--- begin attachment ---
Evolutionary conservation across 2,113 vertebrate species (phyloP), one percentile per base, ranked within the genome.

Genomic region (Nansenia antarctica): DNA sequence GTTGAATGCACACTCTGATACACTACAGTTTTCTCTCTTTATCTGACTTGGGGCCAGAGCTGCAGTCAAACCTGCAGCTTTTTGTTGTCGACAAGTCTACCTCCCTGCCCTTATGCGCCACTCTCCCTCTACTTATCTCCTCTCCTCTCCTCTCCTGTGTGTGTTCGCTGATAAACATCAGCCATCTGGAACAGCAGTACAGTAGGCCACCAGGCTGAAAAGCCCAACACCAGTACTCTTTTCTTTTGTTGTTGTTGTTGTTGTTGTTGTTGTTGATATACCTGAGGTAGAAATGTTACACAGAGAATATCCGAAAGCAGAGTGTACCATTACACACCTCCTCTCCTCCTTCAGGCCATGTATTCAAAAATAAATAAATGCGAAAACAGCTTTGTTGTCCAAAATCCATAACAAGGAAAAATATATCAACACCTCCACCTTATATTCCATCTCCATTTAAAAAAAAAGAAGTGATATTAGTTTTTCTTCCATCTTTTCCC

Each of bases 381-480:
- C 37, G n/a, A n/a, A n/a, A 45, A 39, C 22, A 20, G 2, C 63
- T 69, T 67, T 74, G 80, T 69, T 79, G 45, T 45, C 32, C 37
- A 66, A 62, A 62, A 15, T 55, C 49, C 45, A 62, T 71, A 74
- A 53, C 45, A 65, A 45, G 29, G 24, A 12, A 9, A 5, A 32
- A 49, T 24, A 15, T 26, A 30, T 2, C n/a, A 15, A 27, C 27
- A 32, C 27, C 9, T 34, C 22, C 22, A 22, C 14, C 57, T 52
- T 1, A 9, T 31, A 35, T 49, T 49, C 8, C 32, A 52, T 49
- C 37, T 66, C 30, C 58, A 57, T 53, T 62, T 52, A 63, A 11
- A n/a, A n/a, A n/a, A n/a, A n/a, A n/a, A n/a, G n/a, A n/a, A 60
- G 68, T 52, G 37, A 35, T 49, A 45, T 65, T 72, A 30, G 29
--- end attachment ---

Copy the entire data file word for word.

Evolutionary conservation across 2,113 vertebrate species (phyloP), one percentile per base, ranked within the genome.

Genomic region (Nansenia antarctica): DNA sequence GTTGAATGCACACTCTGATACACTACAGTTTTCTCTCTTTATCTGACTTGGGGCCAGAGCTGCAGTCAAACCTGCAGCTTTTTGTTGTCGACAAGTCTACCTCCCTGCCCTTATGCGCCACTCTCCCTCTACTTATCTCCTCTCCTCTCCTCTCCTGTGTGTGTTCGCTGATAAACATCAGCCATCTGGAACAGCAGTACAGTAGGCCACCAGGCTGAAAAGCCCAACACCAGTACTCTTTTCTTTTGTTGTTGTTGTTGTTGTTGTTGTTGTTGATATACCTGAGGTAGAAATGTTACACAGAGAATATCCGAAAGCAGAGTGTACCATTACACACCTCCTCTCCTCCTTCAGGCCATGTATTCAAAAATAAATAAATGCGAAAACAGCTTTGTTGTCCAAAATCCATAACAAGGAAAAATATATCAACACCTCCACCTTATATTCCATCTCCATTTAAAAAAAAAGAAGTGATATTAGTTTTTCTTCCATCTTTTCCC

Each of bases 381-480:
- C 37, G n/a, A n/a, A n/a, A 45, A 39, C 22, A 20, G 2, C 63
- T 69, T 67, T 74, G 80, T 69, T 79, G 45, T 45, C 32, C 37
- A 66, A 62, A 62, A 15, T 55, C 49, C 45, A 62, T 71, A 74
- A 53, C 45, A 65, A 45, G 29, G 24, A 12, A 9, A 5, A 32
- A 49, T 24, A 15, T 26, A 30, T 2, C n/a, A 15, A 27, C 27
- A 32, C 27, C 9, T 34, C 22, C 22, A 22, C 14, C 57, T 52
- T 1, A 9, T 31, A 35, T 49, T 49, C 8, C 32, A 52, T 49
- C 37, T 66, C 30, C 58, A 57, T 53, T 62, T 52, A 63, A 11
- A n/a, A n/a, A n/a, A n/a, A n/a, A n/a, A n/a, G n/a, A n/a, A 60
- G 68, T 52, G 37, A 35, T 49, A 45, T 65, T 72, A 30, G 29